Food Destinations #2: Lebensmittel Markt am Helvetiaplatz, Zurich, Switzerland
This is my entry for Food Destinations #2: My Local Market.
There are several fresh food markets in Zürich. I was actually going to talk about another one, but someone else had covered it already (as you'll see in the roundup!), so I decided to head to the market at Helvetiaplatz.
Helvetiaplatz is a leafy square in a residential neighborhood of Zürich, and it caters mainly to residents. (It's also on the edge of the small red-light district of the city, but that doesn't mean it's seedy. No where in Zürich is really seedy.) It's a lively market with approximately 30 stalls - a nice manageable size. Everything is presented pristinely, like all Swiss markets. About half of the stalls sell fruits and vegetables, ranging from a big operation in the middle that sells mostly fruits, to small one-man stalls with apples, potatoes and other produce that had just travelled a few minutes. I love the fact that Zürich is the largest city in Switzerland but there are still farms within the city limits.
All the produce is very clearly labeled by country of origin, except for the small local farmers' stalls. Most of the produce comes from within Switzerland, or from Italy, Spain or France. There were berries galore - raspberries, blackberries and red currants; late peaches and nectarines, plums in all colors, and so much more.
The really local fruit being sold by an old local farmer - an apple variety called Spartan that is rarely seen in supermarkets, juicy ripe pears, and reine-claude (greengages, a kind of plum) - were the most appealing to me though. If you've never had a fresh ripe greengage, which are a sort of pale yellow-green in color, you are missing a lot. And the apples were small, tart and crisp, the way I like my apples to be. What really drew my eye though was the really ancient scale he was using to weigh the fruit.
Fall was in the air in the form of squashes, both edible and ornamental. This green kind from the Ticino (the southern Italian speaking part of Switzerland) is one of my favorites, because it's sweet and dense like Japanese kabocha.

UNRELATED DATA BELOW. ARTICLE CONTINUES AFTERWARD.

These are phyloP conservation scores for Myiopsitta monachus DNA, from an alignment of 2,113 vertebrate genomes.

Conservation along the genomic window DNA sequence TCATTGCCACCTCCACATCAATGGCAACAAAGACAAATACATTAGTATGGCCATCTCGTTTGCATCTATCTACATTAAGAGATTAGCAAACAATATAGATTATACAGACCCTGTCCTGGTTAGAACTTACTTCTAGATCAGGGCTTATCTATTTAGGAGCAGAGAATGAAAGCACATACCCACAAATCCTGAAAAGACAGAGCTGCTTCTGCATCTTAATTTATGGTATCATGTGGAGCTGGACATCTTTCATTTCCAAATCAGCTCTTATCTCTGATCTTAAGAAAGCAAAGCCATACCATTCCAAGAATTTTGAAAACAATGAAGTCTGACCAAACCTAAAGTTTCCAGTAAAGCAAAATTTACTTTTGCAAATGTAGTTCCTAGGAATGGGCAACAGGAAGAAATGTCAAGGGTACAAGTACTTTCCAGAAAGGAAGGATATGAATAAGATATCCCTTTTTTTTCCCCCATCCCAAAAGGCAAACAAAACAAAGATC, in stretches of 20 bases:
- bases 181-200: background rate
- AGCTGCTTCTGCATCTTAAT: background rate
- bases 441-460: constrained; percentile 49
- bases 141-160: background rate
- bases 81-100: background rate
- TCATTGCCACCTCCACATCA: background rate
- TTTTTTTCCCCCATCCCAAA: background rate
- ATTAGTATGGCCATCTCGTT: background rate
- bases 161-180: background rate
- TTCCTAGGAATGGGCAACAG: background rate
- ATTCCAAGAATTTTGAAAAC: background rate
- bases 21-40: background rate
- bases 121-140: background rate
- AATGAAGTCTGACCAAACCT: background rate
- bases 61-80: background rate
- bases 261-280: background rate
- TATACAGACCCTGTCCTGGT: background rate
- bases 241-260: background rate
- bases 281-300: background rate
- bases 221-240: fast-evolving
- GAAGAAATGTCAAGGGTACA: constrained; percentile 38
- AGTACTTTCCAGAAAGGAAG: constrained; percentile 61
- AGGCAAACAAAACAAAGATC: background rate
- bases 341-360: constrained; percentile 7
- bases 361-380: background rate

There are a lot of stalls selling flowers. On this first day of September there were lots of sunflowers and bright branches of physalis. This made me feel so nostalgic since my grandmother's garden had tons of these.
Some fall vegetable plants were being sold too. A lot of Swiss people with no gardens have allotments where they grow their own vegetables.
There are also stalls selling organically raised chicken and eggs, lamb, and other meats, fish, olives, as well as bread and baked goods. There was one crazy man from eastern Switzerland charming the socks off any lady that passed him by, convincing them to try his cured ham and cheese, rustic breads, and massive, fragrant steinpilz (Portobello mushrooms or large porcini).
And what Swiss market would be without cheese? There are a few cheese stalls, selling Swiss as well as French, Italian and Greek varieties. I went a bit nuts buying at the stall selling some interesting French cheeses, such as a wild boar (sanglier) cheese. Though...do they really mean it comes from pig (boar) milk? I will have to go back and find out.
There's a lot more too. Helvetiaplatz is in an area that has in recent years seen an influx of people of many nationalities. (It might be interesting to note that it's estimated that 25% of the population of this small city is now non-Swiss.) There are a few stalls reflecting this - such as one selling Persian delicacies like dried rose petals, dried dates and figs, and another selling Asian vegetables like pak choy and bitter melon. Even the regular stalls are selling more exotic looking produce now.
The Helvetiaplatz market operates year-round on Tuesdays and Fridays from 6am to 11am. To get there, take tram 8 or bus 32. From the main station, take tram 14 to Stauffacher, then either tram 8 or just walk a few blocks.
(Even more photos here!)